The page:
In this Friday, July 28, 2017 photo, goats eat overgrowth of cheat grass and shrubbery on hillside at Washington Elementary School in Salt Lake City. The herd of goats, from 4 Leaf Ranch in Kamas, is providing governmental entities as an alternative to mowing and herbicides to get rid of grass on steep hillsides. (Laura Seitz/The Deseret News via AP)
A Salt Lake City elementary school has found a cheap, chemical-free way to clear weeds from a treacherous hillside: a team of hungry goats.
For the third year in a row, a herd of goats is being used to landscape the tricky terrain at Washington Elementary School.
Ordinarily, the 4 Leaf Ranch brings 100 to 200 goats to devour the overgrown vegetation. But ranch owner Greg Cover says because of other commitments, only 50 goats were available.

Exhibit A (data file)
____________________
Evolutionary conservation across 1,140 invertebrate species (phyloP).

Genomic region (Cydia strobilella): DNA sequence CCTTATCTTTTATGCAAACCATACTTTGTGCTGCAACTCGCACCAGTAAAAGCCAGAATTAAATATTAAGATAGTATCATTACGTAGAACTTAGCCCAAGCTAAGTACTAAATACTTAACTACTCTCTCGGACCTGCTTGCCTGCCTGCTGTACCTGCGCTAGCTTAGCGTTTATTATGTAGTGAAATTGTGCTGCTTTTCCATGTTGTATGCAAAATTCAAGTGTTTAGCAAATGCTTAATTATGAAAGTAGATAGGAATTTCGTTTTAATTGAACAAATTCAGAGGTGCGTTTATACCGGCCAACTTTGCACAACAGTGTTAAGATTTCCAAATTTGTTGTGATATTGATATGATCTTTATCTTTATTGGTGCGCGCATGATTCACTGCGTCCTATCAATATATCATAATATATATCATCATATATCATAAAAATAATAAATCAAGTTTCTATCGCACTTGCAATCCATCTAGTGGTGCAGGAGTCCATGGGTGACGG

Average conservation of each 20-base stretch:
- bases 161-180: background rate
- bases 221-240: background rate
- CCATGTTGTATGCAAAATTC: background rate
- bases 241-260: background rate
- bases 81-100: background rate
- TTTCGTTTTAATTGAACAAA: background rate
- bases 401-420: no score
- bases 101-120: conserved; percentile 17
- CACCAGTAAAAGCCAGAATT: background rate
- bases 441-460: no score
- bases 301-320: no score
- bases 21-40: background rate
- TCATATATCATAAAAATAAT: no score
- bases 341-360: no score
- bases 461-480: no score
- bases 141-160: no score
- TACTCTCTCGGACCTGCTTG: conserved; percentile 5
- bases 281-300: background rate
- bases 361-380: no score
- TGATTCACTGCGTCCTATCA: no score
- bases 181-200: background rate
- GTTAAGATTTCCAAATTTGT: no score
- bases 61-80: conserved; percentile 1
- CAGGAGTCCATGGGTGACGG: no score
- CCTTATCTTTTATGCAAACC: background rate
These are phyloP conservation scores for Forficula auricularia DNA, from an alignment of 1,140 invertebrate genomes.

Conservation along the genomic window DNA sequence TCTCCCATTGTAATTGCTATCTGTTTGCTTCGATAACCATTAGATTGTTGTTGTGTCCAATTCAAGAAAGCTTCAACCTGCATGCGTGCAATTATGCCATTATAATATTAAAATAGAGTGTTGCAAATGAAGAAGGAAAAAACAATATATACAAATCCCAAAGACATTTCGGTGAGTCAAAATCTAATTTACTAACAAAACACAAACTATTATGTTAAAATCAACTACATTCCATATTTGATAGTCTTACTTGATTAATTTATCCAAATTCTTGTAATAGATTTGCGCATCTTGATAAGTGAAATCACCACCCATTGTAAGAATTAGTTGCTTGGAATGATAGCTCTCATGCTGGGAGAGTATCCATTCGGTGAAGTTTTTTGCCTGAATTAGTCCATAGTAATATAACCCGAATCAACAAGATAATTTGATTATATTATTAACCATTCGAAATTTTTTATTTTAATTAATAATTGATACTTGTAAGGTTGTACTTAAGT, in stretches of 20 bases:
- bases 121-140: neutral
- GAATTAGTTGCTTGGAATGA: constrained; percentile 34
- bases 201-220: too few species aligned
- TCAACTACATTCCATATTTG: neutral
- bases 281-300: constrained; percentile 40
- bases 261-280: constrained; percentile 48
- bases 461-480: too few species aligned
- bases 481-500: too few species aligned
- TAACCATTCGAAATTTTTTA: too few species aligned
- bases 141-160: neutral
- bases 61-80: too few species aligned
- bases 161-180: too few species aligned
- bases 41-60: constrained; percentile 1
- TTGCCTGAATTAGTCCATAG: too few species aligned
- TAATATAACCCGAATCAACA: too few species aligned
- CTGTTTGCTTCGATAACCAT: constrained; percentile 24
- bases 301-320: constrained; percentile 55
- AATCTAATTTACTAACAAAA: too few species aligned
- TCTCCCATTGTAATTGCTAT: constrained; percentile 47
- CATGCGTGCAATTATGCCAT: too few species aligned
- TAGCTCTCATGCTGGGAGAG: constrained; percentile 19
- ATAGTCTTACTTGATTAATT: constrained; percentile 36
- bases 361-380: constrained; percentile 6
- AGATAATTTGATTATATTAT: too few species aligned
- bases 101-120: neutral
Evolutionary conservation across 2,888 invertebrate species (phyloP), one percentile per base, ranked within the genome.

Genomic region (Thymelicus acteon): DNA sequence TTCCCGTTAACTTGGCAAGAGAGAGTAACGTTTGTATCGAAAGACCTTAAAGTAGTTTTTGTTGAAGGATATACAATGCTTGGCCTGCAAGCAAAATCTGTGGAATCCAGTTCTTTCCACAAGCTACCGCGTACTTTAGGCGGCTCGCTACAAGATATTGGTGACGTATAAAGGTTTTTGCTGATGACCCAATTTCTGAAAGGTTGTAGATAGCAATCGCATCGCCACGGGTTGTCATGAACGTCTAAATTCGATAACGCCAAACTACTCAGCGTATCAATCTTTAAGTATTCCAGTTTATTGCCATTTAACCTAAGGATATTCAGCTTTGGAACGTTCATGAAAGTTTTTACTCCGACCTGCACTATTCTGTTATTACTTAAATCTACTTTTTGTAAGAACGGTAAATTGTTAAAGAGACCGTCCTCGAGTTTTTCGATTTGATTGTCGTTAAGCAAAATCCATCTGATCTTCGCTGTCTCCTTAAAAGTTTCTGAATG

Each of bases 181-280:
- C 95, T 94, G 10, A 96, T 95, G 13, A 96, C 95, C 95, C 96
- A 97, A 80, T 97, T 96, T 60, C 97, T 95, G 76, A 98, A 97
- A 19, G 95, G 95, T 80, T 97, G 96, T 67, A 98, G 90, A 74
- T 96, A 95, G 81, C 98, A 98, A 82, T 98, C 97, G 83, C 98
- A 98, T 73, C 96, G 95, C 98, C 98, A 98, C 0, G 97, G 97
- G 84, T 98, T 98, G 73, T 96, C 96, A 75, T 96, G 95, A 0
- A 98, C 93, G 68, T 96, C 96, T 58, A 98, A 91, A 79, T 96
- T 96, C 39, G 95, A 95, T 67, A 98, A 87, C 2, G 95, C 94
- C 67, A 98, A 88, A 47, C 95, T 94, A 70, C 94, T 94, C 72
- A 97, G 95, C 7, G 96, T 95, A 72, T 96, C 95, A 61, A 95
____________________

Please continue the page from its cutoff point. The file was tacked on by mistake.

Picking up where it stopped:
The district loves to use the goats because it avoids using chemicals around children, and it saves money, said Ricardo Zubiate, assistant director of facility services for the Salt Lake City School District. Using a landscaping crew would cost up to $8,000 to clean out the dry cheat grass on the hillside. The goats, on the other hand, can do it for about $3,000, Zubiate said.
Because of the smaller herd, the goats were scheduled to spend a full week at the school tidying up the yard. A ranch hand tends the goats throughout the contract period, moving electric fences to confine the herd in specific areas to speed up the grazing and to ensure none escape.
4 Leaf Ranch also has handled jobs for Granite School District and been hired to thin vegetation along Legacy Highway, at Willard Bay, in Lambs Canyon and at Camp Williams.
The Salt Lake City School District is a repeat customer because “each time they come in, they’re very successful in what they do,” Zubiate said.